(Pictured: Brian Auger with Julie Driscoll and Aretha Franklin, 1968.)
I am just off another couple of days spent on the road, listening to music from my USB stick. Here’s a little bit about some of it.
Closer to It!/Brian Auger’s Oblivion Express. When other people play air guitar, I am an air keyboard player. It has less to do with the two years of piano lessons I took than it does with how much I love the sound of keyboard instruments, including the Fender-Rhodes electric piano, the Hammond B3 organ, and the Moog synthesizer. Auger plays keyboards on Closer to It! with the showy virtuosity of a guitar hero, but he never makes just noise. On the album-opening “Whenever You’re Ready,” the organ is the rock-solid foundation of the track. On “Happiness Is Just Around the Bend,” the electric piano rocks like crazy. Auger’s not a technically great singer, but he makes it work, especially on “Compared to What” and on a cover of Marvin Gaye’s “Inner City Blues.” (Hear the whole album here.)
Digression: I first heard of Closer to It! in a used-record store one Saturday afternoon, along with my friend Lance. This particular store played music at ear-bleeding levels, and on this particular day, it wasn’t anything either of us, then both in our 40s, would have been interested in. We’d been there awhile when the store stereo went silent, long enough for the clerk to put on something new. After he did, Lance and I made eye contact across a rack of albums and took off for the front of the store at the same moment to find out what we were hearing. The clerk wouldn’t sell the store’s copy, but by the end of the weekend I was on the Internet searching for it, and within a couple of weeks, I had my own copy of Closer to It!—a Spanish CD release that came in the mail from actual dang Spain.
City to City (Collector’s Edition)/Gerry Rafferty. I wrote about this edition of City to City a few years ago, and I was largely dismissive of the bonus disc containing mostly demos and “Big Change in the Weather,” the non-album B-side of “Baker Street.” Listening again last week, I liked that part of the album a lot better. The elaborate production of the finished tracks made City to City a #1 smash, but the demos could have made a perfectly good album on their own. And “Big Change in the Weather” was good enough to be an A-side.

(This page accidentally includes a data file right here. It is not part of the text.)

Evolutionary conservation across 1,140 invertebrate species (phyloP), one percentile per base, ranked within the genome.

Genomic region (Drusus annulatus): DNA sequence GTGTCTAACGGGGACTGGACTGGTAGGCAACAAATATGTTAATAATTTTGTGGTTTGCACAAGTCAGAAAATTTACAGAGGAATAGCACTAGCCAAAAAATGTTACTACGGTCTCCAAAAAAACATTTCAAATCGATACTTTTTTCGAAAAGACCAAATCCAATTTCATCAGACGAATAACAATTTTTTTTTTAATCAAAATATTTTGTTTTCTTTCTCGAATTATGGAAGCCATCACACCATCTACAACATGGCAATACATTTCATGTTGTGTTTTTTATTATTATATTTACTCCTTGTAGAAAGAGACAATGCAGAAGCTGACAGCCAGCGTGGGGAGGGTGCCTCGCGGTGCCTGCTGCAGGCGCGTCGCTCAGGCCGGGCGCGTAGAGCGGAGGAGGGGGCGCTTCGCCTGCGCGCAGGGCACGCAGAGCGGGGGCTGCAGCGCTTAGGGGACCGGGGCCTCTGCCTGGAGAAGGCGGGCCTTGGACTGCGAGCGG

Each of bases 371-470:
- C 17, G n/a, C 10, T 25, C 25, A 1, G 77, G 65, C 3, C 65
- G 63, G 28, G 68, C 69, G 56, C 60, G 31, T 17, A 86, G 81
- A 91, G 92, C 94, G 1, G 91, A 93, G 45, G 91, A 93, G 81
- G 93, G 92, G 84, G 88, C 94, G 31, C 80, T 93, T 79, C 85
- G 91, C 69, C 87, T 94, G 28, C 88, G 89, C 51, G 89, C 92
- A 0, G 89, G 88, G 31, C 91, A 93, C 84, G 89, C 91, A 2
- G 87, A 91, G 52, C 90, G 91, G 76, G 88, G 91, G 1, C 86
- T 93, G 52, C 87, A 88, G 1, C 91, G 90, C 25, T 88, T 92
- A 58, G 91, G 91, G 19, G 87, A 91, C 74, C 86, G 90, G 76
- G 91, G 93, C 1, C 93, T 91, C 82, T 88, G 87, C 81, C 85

Let It Be/Beatles. I like this album a lot less now than I used to. The Phil Spector-ization of “The Long and Winding Road” would have made more sense if it had been on a Wings album in 1975 (but it works a lot better on “Across the Universe”). The Beatles created some great art while they were stoned, but “Dig It,” “Maggie Mae,” “Dig a Pony” and “I’ve Got a Feeling” are not examples of it. However: George Harrison’s “I Me Mine” and “For You Blue” are fine, and “Two of Us” should have been a single and would have been huge.
The Definitive Collection/Little River Band. One of the first CDs I ever bought, back in the late 80s, was the Little River Band’s Greatest Hits, the one with the blue cover featuring the bottom half of a swimsuit-clad woman in a swimming pool. That compilation, originally released in 1982, was replaced in 2002 by The Definitive Collection, which added some songs released before the band’s 1976 American breakthrough and included some post-’82 tracks. And a couple of those early tracks are fabulous. “It’s a Long Way There” was a modest American hit late in 1976 but is heard here in its full-length version; the Australian hit “Curiosity Killed the Cat” played in my head for hours after I heard it. Not only are the songs themselves really good, they’re beautifully recorded. I’m no audiophile, and I was listening in the car with road noise all around, but their clarity astonished me. I am guessing that in a quiet space with big speakers, you could hear the musicians’ heartbeats and the hum of the studio HVAC. I would have guessed that the band’s 1981 album with George Martin, Time Exposure, would have been their most beautifully made record, but these songs from years before, when nobody knew who they were, are better by a mile.
My travel season is over, thank the gods. But my USB stick will play on, even when I’m staying relatively close to home.